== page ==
Video Presentation: Anxiety and Depression in a 32-year-old Male
Chief complaint: Patient presents complaining of anxiety, depressed mood, reduced energy and difficulty sleeping.
Histories of present illness: He reports his symptoms began six months ago, when his job was lost due to the COVID-19 epidemic. The patient has struggled with guilt, hopelessness and worthlessness. Additionally, the patient reports an increase in anxiety symptoms including racing thoughts and excessive worry. His ability to fall asleep has made it difficult for him to resume the things he enjoyed. He denies having any thoughts of suicide or murder.
Annotated Past Psychiatric History – The patient had a history with anxiety and depression. He was also previously prescribed sertraline. The medication was no longer helping the patient after only a few weeks. He has not reported any history of suicide attempts or hospitalizations.
Drug and Alcohol History: Substance Use History is the patient’s denial of any drug or alcohol abuse.
Medical history: This patient is suffering from hypertension. However, he has managed to control it with the help of lisinopril. Other medical conditions are not present.
Social History: He is married, and has 2 children. The pandemic has left him unemployed. He denied any financial or legal difficulties and denies having had them.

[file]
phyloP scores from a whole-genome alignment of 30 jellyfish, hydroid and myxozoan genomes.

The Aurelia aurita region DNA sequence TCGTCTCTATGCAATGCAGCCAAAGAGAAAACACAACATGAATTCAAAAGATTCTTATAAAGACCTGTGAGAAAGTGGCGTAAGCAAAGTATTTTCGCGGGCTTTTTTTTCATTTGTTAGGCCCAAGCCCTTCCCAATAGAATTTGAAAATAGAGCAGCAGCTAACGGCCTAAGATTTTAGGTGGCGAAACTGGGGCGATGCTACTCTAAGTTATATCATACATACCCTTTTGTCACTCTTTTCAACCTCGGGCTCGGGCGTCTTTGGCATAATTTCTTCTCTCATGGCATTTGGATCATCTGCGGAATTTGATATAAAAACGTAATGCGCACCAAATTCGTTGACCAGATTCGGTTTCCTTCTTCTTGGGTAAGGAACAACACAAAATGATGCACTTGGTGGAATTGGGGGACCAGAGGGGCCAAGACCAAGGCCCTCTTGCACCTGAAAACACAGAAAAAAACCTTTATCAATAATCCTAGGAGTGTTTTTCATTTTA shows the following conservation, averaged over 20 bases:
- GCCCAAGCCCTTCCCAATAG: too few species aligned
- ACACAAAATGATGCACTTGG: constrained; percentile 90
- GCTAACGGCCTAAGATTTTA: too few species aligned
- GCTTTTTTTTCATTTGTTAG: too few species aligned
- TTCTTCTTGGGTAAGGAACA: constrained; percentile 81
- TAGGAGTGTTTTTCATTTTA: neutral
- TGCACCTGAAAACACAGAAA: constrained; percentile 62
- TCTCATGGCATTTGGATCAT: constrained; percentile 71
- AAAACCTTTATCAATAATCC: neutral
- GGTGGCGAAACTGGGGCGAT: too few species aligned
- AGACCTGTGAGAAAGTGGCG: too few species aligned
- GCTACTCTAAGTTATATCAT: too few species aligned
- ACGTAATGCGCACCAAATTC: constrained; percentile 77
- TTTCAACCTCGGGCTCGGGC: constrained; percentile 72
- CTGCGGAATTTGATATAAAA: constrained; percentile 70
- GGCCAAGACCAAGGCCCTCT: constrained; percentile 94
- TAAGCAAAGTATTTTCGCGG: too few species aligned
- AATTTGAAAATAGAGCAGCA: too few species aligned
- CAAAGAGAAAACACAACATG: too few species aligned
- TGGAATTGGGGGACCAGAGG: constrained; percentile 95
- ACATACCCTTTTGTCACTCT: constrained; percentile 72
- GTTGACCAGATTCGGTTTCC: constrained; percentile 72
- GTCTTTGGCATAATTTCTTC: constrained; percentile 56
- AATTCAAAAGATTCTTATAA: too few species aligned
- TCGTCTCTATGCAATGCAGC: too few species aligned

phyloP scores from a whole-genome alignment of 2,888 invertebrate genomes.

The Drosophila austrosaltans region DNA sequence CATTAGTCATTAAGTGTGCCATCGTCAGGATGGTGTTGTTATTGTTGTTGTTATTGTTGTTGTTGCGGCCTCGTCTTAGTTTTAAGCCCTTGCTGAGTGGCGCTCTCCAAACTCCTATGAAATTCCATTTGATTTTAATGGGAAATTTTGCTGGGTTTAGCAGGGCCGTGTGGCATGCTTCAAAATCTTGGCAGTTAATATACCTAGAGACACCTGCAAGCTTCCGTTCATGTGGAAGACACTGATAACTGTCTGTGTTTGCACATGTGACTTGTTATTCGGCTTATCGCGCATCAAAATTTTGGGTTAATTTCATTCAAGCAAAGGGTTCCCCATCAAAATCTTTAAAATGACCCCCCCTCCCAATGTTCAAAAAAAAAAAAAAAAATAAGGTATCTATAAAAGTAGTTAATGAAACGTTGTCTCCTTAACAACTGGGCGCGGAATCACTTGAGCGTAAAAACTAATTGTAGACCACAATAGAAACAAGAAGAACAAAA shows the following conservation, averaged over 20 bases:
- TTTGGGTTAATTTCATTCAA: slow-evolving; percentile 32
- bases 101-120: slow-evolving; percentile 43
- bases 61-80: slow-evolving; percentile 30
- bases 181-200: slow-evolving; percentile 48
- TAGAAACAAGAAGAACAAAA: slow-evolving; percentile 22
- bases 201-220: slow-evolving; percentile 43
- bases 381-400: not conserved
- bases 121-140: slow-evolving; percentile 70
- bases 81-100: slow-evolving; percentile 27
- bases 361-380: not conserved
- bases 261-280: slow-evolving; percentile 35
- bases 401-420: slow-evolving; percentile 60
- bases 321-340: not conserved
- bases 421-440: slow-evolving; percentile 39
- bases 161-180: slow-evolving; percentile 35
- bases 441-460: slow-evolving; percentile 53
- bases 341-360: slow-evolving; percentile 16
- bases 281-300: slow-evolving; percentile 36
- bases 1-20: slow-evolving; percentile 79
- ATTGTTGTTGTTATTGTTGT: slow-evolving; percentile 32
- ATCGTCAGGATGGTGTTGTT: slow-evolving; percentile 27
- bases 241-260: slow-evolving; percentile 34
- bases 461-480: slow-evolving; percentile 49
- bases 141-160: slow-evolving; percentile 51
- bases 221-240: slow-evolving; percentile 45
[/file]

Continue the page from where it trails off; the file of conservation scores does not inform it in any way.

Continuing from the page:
Family history: A patient describes a family history that includes a mother and sister who suffered from anxiety disorders and depression.
Mental Status Test: He appears nervous and unfocused. He participates in interviews and is cooperative. He is moody and has a restricted affect. His thinking processes are organized and logical. It is not possible to see evidence of schizophrenia or suicidal/homicidal thoughts. He is able to think clearly and has good judgment.
Diagnostic criteria: A patient is diagnosed with major depressive disorder or generalized anxiety disorder.
Differing Diagnoses ruled Out: There are other possible differential diagnoses that can be considered but ruled out, including adjustment disorder with depression, post-traumatic stress disorder and bipolar disorder.
Treatment plan: Patient was referred to psychotherapy and started on a selective serotone reuptake inhibitor (SSRI). Follow-up appointments were scheduled to monitor the patient’s response to treatment and to adjust the treatment plan if necessary. It was recommended that the patient avoid drugs and alcohol, and engage in physical activity as well as self-care.